Several years ago, my husband and I had the opportunity to visit Costa Rica. There, we were able to go on a “chocolate tour” where we observed every step taken to transform cacao fruit into the delicious chocolate we know and love. Here’s a quick overview of the process of how chocolate is made.
1. The Cacao Tree
Chocolate comes from the fruit of the cacao tree. Cacao trees thrive in hot, humid areas within about 20 degrees of the equator. They are found in South and Central America and other regions such as West Africa and South/Southeast Asia.
2. Cacao Fruit
Cacao pods are football-shaped, eight to fourteen inches long and come in various colors, including green, yellow, orange, red, purple, or maroon. They contain about 50 seeds (cocoa beans) encased in a white pulp, and honestly, it’s pretty gross-looking. I had the opportunity to try the cacao fruit, and it is slimy and slightly sweet, while the pods are bitter and sour.
The fruit has to be hand-harvested as the trees are fragile, and machines for harvesting would injure the trees. The harvested pods have the beans removed and then left to ferment in fermentation trays for two to seven days. After fermentation, the beans are dried in the sun on platforms for 3-5 days and are rotated several times a day for complete drying. You can also use rotary dryers to dry the beans.
The next step is cleaning the beans and removing debris. This is typically done at a chocolate factory. The cleaned beans are roasted in rotating ovens. The roasting process helps kill any mold or fungi present and helps separate the hull from the inner bean. It also enhances the flavor of the bean to give the chocolate its signature taste.
Winnowing by Hand
Next, the roasted, cracked beans have their hulls removed in a process called winnowing. I was able to observe this being done by hand. We were shown the hand winnowing process being done in two ways.
The first way was taking a bowl containing the cracked beans and their hulls and slowly pouring them into another bowl. While pouring, the person doing the winnowing blows on the beans and hulls, and the lightweight hulls are blown away while the beans fall into the bowl.
The second way demonstrated was to circulate the beans by gently tossing them into the air and blowing the lightweight hulls away.
Winnowing by Machine
If being done in a factory, then a winnowing machine is used. In a winnowing machine, the pieces of cocoa bean and their shells are sent down several screens while being shaken vigorously. They then fall through chutes under the screens, and the hulls and dust are sucked away by a vacuum system.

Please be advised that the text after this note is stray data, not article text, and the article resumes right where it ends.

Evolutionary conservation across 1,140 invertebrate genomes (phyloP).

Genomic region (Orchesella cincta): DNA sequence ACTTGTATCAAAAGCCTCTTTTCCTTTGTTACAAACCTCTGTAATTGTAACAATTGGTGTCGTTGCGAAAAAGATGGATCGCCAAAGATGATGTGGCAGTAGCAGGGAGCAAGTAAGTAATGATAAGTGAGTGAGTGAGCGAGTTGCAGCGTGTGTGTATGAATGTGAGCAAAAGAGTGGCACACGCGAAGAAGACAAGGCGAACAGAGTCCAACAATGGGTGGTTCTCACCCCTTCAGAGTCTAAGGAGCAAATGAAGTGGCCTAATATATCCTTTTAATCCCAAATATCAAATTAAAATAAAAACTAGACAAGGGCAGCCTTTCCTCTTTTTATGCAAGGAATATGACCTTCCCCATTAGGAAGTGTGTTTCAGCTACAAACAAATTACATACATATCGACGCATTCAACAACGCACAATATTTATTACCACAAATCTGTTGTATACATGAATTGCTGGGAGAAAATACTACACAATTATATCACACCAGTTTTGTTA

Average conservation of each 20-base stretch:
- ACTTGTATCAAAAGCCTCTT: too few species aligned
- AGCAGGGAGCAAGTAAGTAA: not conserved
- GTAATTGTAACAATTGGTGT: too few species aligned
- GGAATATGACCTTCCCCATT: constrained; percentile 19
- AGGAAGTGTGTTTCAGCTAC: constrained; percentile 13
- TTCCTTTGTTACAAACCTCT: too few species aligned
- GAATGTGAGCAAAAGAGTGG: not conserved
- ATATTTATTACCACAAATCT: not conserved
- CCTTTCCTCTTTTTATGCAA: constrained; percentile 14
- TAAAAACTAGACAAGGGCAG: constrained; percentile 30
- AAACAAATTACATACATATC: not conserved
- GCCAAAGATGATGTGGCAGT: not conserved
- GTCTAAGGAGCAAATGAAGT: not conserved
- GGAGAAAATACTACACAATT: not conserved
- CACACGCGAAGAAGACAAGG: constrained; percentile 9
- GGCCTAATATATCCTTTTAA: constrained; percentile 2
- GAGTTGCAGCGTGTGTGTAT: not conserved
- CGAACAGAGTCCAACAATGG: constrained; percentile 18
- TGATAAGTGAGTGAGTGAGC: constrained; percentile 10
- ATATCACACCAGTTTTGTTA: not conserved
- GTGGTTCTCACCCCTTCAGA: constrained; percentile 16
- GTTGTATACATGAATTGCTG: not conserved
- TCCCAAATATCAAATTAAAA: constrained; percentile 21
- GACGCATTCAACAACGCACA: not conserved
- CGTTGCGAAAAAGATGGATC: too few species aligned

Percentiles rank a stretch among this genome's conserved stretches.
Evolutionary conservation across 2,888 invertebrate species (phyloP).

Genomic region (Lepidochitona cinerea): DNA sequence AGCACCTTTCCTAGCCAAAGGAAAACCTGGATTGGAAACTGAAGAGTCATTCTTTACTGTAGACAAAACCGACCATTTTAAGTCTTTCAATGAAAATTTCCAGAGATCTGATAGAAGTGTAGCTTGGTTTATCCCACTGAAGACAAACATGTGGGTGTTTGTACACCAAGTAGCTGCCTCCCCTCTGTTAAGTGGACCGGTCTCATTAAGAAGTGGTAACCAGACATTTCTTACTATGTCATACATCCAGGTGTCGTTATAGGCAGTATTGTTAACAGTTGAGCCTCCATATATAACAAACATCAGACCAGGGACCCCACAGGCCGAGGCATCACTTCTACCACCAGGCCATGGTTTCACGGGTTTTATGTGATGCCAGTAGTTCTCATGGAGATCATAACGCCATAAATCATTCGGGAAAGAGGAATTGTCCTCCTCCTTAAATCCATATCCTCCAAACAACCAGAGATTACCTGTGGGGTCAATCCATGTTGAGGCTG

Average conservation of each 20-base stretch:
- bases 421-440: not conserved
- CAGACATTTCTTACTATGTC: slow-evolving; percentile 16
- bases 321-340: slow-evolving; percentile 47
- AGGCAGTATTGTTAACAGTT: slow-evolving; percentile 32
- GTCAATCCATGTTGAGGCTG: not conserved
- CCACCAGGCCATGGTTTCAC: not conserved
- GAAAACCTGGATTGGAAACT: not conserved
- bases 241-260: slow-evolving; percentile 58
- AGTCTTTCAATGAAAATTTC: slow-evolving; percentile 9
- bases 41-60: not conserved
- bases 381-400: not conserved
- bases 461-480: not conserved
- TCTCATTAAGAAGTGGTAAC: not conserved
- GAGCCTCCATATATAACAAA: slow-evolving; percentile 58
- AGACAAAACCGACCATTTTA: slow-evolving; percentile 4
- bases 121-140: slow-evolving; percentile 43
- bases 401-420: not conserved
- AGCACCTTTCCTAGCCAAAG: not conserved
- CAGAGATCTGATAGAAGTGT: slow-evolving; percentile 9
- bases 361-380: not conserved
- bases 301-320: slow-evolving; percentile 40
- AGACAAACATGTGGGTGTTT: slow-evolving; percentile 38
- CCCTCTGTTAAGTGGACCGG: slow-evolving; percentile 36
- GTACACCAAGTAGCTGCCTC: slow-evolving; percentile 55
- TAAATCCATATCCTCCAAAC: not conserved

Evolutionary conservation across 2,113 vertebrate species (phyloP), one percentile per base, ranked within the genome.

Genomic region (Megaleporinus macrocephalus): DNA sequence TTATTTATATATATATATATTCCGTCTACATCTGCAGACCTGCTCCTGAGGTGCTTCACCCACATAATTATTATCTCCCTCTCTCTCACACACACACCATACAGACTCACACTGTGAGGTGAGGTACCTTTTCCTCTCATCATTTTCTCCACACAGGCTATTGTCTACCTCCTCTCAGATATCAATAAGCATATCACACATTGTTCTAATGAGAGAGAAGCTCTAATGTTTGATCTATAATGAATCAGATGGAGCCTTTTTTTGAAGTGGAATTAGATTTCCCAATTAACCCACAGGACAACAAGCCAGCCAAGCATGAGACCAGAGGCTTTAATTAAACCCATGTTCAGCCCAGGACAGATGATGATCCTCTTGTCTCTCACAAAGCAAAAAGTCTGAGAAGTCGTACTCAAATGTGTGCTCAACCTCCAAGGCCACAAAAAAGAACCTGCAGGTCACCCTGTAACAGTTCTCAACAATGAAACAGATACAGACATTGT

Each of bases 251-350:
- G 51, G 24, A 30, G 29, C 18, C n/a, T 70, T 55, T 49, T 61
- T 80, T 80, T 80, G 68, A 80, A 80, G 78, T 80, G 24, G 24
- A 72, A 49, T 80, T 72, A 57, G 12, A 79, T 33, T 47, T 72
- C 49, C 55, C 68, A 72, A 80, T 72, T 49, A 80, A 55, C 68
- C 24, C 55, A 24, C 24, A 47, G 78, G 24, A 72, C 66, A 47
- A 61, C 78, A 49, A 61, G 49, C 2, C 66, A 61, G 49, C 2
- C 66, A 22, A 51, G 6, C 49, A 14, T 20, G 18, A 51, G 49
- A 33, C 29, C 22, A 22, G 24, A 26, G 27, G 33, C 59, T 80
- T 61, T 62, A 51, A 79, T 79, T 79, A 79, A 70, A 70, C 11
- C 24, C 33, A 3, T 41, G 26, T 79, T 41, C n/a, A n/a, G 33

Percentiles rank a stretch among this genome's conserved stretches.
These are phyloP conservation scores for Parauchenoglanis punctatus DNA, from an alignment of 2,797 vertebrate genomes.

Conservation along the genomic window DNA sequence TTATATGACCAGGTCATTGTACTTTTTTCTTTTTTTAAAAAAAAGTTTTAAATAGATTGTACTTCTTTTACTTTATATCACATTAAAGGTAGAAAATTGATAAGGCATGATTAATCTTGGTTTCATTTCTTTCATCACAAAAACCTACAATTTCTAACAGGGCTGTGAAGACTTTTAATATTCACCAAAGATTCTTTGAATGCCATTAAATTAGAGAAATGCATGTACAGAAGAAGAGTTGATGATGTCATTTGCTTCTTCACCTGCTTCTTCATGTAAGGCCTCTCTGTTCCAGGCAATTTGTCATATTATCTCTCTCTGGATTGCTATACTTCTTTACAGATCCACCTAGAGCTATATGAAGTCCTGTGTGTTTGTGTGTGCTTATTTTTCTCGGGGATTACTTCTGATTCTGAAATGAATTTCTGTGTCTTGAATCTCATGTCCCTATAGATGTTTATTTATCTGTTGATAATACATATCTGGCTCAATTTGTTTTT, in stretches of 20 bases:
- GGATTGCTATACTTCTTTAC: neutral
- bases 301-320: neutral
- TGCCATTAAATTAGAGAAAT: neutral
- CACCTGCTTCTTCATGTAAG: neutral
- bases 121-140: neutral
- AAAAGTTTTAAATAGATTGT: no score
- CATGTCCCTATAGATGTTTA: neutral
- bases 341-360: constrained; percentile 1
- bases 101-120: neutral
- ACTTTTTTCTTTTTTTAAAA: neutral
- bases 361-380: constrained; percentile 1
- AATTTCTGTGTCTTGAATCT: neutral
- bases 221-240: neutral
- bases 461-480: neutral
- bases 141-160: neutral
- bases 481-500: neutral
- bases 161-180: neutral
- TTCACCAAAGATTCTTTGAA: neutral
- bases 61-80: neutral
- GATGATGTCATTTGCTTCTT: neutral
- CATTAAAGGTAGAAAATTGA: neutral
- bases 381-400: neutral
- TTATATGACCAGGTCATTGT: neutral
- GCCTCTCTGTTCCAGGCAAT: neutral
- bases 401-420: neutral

6. Cocoa Nibs
After winnowing, the remaining piece of the bean is called a cocoa nib which is ground into a thick paste called chocolate liquor (which does not contain alcohol). A small batch of cocoa nibs can be ground by hand with a mortar and pestle. Machine rollers are also used to grind them.
7. The Final Product
Chocolate liquor is the primary source of unsweetened baking chocolate. At this point, the chocolate is completely unsweetened and extremely bitter. To make chocolate taste good and have the smooth texture most of us expect, you need to add additional ingredients.
Dark chocolate: cocoa butter, chocolate liquor, lecithin, vanilla, and sugar.
Milk chocolate: cocoa butter, chocolate liquor, lecithin, vanilla, sugar, milk fats/solids.
White chocolate: cocoa butter, lecithin, vanilla, sugar, milk fats/solids.
Frequently Asked Questions
Dark chocolate, cocoa powder, and cocoa nibs do not contain milk. However, milk chocolate and white chocolate do typically contain milk fats/solids.
The chocolate-making process is quite complex and does require some special equipment. While it is not for the faint-hearted, it is possible. I recommend this site https://chocolatealchemy.com/how-to-make-chocolate-the-complete-text-guide#chocolate-making-at-home-101-1 if you are interested in making chocolate at home.
The chocolate-making process used to be done completely by hand, including winnowing and grinding cocoa nibs. However, machines can now complete the drying, winnowing, and grinding process. Most modern chocolate is created in a factory and is highly refined and mass-produced.
Are you craving some chocolatey goodness now? If so, I highly recommend my Triple Chocolate Cookies. Happy Baking!